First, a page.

U.S. well represented at diversity march

The United States was represented Sunday when thousands marched in a sexual diversity parade in San José. Some estimates said as many as 27,000 persons participated.

The U.S. ambassador, S. Fitzgerald Haney, was marching along with embassy staffers and a contingent of U.S. Peace Corps volunteers. With him was Michael Gort, the Canadian ambassador, and Vice President Ana Helena Chacón.

The rainbow flag was much in evidence.

A special guest was Gina Chávez, a bilingual folk singer from Austin, Texas, who also has spent time working with youngsters in El Salvador.

U.S. Embassy staffers have made other displays for diversity. The rainbow flag has been hoisted above the embassy, and Tuesday the building in Pavas will be bathed in rainbow light, staffers said.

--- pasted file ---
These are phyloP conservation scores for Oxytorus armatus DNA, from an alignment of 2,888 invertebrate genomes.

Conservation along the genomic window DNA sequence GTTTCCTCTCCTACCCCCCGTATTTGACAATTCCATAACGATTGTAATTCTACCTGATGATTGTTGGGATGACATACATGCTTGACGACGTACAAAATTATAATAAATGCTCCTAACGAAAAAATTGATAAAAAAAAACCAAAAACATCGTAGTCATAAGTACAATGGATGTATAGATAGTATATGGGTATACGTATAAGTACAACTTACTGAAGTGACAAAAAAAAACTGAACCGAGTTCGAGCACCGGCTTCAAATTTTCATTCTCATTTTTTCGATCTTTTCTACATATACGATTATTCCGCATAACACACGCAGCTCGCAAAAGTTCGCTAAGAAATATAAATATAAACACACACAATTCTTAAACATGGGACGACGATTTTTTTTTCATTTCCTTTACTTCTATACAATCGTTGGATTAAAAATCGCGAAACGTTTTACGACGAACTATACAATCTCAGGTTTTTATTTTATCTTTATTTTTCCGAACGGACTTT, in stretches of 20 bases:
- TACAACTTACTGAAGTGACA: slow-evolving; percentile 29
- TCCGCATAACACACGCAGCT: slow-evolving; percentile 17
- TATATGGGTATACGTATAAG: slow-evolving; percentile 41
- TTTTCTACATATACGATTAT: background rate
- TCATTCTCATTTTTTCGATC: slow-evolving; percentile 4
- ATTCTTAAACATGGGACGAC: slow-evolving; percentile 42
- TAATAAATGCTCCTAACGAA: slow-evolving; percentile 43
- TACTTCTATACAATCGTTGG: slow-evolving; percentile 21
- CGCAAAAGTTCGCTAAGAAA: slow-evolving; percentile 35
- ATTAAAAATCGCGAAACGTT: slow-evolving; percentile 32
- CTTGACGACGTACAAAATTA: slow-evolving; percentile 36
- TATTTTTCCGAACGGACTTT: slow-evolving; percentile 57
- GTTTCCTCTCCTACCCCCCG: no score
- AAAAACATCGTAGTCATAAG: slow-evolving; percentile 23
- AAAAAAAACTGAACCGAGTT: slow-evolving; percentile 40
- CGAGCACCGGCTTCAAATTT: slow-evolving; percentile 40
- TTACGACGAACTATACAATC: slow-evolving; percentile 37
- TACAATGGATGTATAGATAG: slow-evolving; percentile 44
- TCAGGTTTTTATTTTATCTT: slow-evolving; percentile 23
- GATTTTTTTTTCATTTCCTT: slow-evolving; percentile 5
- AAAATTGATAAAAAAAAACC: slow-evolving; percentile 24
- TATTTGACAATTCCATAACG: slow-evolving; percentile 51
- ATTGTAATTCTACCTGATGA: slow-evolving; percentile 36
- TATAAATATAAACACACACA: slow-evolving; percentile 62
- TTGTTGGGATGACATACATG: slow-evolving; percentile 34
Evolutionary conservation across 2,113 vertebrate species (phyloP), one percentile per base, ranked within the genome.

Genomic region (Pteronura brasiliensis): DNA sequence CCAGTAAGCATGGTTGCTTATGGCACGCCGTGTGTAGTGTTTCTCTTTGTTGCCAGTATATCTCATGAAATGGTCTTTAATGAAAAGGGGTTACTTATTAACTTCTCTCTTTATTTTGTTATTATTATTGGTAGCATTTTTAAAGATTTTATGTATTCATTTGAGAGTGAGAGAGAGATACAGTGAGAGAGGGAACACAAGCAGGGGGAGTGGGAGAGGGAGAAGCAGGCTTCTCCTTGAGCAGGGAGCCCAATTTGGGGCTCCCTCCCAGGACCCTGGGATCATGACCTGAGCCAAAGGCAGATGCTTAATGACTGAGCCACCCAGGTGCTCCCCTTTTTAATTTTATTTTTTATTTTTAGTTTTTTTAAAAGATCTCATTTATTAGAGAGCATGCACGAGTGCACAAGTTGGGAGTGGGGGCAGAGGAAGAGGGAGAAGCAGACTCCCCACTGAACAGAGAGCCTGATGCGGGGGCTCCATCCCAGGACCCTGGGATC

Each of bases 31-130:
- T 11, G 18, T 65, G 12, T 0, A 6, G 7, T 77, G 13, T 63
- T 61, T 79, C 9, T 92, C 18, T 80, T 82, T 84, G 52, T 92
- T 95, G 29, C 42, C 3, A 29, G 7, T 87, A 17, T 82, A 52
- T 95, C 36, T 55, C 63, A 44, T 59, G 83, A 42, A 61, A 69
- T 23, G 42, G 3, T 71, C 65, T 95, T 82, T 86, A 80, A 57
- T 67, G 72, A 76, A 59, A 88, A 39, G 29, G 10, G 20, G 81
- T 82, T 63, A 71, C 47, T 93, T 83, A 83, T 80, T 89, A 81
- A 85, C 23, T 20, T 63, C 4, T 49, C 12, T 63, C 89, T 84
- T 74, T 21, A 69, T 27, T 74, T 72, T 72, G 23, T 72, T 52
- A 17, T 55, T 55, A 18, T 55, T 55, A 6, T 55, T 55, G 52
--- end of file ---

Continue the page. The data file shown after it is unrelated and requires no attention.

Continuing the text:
In an unrelated development, the Caja Costarricense del Seguro Social said Friday that it will adjust its death payment rules to include the surviving member of a same-sex couple.

In New York City, wire service reports said that 32,000 persons marched and perhaps as many as a million persons watched in that city’s parade.  Many said they saw the event as a tribute to those killed two weeks ago in Orlando, Florida. There were many other parades elsewhere.

U.S. Ambassador S. Fitzgerald Haney, wearing an unusual shirt, poses with Gina Chávez, the Austin, Texas, singer.

U.S. Ambassador S. Fitzgerald Haney, wearing an unusual shirt, poses with Gina Chávez, the Austin, Texas, singer.

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